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Pediatric Infectious Disease Journal:
Original Studies

Change in nasopharyngeal carriage of Streptococcus pneumoniae resulting from antibiotic therapy for acute otitis media in children

COHEN, ROBERT MD; BINGEN, EDOUARD PHD; VARON, EMMANUELLE MD; DE LA ROCQUE, FRANCE MD; BRAHIMI, NAHIMA BCH; LEVY, CORINNE MD; BOUCHERAT, MICHEL MD; LANGUE, JACQUES MD; GESLIN, PIERRE MD

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Abstract

Background. Acute otitis media is the leading reason for antibiotic prescriptions in childhood. The increase in antibiotic resistance of Streptococcus pneumoniae is generally attributed to the extensive use of antibiotics and the selective pressure on the bacterial strains of the nasopharyngeal flora.

Objective. To evaluate the change in nasopharyngeal carriage of S. pneumoniae during antibiotic therapy prescribed for acute otitis media.

Methods. Between October, 1993, and March, 1994, we conducted a clinical trial comparing cefpodoxime-proxetil and amoxicillin-clavulanate in acute otitis media. From 364 children, 4 months to 4.5 years old, a nasopharyngeal sample was obtained before and after treatment. Antibiotic susceptibility was established by determining minimal inhibitory concentrations by the agar dilution method. Serotype and randomly amplified polymorphic DNA analysis were used to compare pre- and posttreatment S. pneumoniae strains.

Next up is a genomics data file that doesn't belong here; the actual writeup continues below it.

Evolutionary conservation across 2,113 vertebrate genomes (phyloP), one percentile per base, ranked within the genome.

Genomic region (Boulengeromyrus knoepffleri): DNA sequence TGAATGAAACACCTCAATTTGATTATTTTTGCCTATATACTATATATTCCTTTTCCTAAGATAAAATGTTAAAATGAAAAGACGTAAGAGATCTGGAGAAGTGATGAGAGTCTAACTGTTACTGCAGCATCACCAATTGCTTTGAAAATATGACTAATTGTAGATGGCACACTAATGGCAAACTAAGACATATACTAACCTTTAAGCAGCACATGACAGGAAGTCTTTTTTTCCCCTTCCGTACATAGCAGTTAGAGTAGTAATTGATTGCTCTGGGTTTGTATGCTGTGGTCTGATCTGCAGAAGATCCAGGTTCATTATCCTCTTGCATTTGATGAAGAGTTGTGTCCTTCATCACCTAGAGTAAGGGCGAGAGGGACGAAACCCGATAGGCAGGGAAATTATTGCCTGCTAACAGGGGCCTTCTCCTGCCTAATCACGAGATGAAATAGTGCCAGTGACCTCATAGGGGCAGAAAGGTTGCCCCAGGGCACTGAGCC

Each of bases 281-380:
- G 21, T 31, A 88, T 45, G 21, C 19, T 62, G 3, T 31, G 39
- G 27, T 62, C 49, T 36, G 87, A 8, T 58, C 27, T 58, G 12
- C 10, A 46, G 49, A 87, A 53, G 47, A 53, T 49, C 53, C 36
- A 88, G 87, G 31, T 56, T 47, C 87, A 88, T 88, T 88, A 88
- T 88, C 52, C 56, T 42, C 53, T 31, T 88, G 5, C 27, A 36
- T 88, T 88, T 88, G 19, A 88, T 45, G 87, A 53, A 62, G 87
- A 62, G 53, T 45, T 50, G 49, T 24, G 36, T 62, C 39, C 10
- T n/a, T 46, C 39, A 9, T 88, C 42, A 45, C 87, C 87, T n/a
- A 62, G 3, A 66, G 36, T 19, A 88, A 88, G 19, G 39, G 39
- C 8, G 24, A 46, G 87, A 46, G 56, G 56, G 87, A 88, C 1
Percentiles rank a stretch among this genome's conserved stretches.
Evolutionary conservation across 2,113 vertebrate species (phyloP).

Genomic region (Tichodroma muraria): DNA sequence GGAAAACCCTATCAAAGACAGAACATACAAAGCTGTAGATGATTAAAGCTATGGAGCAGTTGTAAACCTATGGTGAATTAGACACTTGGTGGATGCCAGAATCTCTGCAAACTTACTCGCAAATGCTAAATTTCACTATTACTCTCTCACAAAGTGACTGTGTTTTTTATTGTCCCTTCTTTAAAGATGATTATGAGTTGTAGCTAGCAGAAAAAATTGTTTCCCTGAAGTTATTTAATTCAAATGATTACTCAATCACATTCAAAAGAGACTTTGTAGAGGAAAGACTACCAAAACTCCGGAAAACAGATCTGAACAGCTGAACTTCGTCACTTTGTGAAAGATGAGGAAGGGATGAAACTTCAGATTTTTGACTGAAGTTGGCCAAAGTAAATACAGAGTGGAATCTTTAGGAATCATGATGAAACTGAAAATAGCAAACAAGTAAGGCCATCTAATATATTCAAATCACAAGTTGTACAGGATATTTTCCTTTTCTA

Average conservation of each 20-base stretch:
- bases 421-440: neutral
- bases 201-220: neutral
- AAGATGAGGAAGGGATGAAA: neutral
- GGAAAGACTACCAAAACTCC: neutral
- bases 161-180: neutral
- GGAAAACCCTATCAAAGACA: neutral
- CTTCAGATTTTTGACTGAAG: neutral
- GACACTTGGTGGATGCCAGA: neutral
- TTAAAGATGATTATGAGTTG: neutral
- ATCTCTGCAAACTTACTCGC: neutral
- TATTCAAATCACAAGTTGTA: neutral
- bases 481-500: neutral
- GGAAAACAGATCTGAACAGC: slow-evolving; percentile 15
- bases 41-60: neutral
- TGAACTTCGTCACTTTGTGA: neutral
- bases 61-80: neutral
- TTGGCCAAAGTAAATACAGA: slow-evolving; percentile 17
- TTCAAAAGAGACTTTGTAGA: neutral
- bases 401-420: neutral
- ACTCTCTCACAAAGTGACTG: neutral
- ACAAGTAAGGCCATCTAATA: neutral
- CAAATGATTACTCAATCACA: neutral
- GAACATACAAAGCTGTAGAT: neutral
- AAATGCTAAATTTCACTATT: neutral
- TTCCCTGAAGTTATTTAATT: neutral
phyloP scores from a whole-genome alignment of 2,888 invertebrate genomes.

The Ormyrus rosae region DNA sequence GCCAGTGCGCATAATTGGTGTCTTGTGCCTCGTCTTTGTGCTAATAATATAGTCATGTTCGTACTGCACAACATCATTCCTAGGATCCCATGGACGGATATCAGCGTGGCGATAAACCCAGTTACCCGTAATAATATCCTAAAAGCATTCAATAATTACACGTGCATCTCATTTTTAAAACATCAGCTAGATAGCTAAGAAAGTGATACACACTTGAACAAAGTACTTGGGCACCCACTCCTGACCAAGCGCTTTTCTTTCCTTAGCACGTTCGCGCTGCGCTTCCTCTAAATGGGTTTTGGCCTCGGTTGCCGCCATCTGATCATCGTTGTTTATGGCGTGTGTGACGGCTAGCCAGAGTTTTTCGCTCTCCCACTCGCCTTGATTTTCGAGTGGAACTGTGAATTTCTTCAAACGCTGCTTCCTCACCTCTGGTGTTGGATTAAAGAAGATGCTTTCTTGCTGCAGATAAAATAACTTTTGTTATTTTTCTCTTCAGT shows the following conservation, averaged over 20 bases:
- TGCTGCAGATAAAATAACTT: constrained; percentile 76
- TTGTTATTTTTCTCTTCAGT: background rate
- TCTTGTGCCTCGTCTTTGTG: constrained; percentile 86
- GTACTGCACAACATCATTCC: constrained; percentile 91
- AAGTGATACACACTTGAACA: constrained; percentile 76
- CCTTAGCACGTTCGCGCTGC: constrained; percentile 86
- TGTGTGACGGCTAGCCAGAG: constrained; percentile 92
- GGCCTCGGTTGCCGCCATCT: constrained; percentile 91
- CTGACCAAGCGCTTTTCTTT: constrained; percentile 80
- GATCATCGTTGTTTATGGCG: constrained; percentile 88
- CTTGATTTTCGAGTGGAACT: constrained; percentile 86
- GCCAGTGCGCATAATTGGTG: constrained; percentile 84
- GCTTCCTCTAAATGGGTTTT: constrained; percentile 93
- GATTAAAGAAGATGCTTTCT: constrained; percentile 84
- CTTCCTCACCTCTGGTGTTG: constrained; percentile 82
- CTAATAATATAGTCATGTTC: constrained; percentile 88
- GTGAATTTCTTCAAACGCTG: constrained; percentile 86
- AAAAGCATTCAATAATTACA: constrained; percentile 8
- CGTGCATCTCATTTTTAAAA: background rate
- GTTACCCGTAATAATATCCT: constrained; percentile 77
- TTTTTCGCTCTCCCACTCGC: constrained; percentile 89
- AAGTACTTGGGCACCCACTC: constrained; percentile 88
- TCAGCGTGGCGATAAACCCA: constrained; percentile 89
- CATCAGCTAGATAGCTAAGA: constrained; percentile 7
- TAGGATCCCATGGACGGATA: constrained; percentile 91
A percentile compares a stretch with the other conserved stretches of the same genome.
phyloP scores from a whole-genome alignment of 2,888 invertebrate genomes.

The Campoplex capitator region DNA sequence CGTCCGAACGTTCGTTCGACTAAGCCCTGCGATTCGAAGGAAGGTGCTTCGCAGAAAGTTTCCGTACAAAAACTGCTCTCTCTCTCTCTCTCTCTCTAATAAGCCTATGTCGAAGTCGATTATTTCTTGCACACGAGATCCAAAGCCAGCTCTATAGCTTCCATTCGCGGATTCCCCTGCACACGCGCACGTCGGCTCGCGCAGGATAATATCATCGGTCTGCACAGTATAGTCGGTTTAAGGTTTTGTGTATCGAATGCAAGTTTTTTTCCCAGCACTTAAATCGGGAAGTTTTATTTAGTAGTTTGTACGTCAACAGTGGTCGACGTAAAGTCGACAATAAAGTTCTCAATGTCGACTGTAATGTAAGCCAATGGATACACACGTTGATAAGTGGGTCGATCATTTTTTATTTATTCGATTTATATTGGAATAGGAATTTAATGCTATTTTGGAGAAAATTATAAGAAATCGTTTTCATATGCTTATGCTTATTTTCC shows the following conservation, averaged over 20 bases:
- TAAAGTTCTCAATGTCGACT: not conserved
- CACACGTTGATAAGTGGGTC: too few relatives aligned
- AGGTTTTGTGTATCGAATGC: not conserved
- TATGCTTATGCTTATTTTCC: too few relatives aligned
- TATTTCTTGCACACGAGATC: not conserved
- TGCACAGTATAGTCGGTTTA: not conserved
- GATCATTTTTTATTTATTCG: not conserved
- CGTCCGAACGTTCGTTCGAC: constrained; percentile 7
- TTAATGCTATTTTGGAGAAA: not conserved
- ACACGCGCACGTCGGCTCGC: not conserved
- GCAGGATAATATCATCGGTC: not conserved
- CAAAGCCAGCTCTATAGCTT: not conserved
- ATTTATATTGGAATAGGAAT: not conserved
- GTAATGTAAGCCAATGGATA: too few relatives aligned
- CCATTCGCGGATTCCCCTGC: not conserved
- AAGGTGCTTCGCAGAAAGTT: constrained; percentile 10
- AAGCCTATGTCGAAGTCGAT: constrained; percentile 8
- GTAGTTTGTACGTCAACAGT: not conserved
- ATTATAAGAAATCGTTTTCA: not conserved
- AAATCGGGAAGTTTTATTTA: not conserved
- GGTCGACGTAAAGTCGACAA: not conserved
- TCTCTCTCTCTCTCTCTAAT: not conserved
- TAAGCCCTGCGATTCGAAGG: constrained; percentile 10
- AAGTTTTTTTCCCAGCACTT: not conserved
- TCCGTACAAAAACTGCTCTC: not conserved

Results. The risk for a child to carry penicillin-resistant S. pneumoniae (MIC ≥ 0.125 mg/l) did not increase after antibiotic treatment: 84 of 364 (23.1%) before, 70 of 364 (19.2%) after. There was a significant decrease of penicillin-susceptible S. pneumoniae carriage, 117 of 364 (32.1%) before treatment compared with 24 of 364 (6.6%) (P = 0.0001) after treatment. However, among the children carrying S. pneumoniae at the end of the treatment there was an increase in the percentage of penicillin-resistant pneumococci: 84 of 201 (41.8%) before treatment and 70 of 94 (74.5%) after treatment. Among the 94 children carrying S. pneumoniae at the end of the treatment, 22 did not harbor pneumococcus before, 16 carried another genotypically different serotype and 56 harbored the same serotype. Among these 56 children 2 patients harbored strains that had increased MICs for the tested beta-lactam antibiotics. The randomly amplified polymorphic DNA analysis showed that in one case, the strains were genetically different.

Conclusions. These data illustrate that antibiotic therapy did not increase the rate at which children carried penicillin-resistant S. pneumoniae, but there was an increase in the rate of resistance among the children carrying pneumococci at the end of the treatment, mainly as a result of reduction of susceptible strains.

© Williams & Wilkins 1997. All Rights Reserved.

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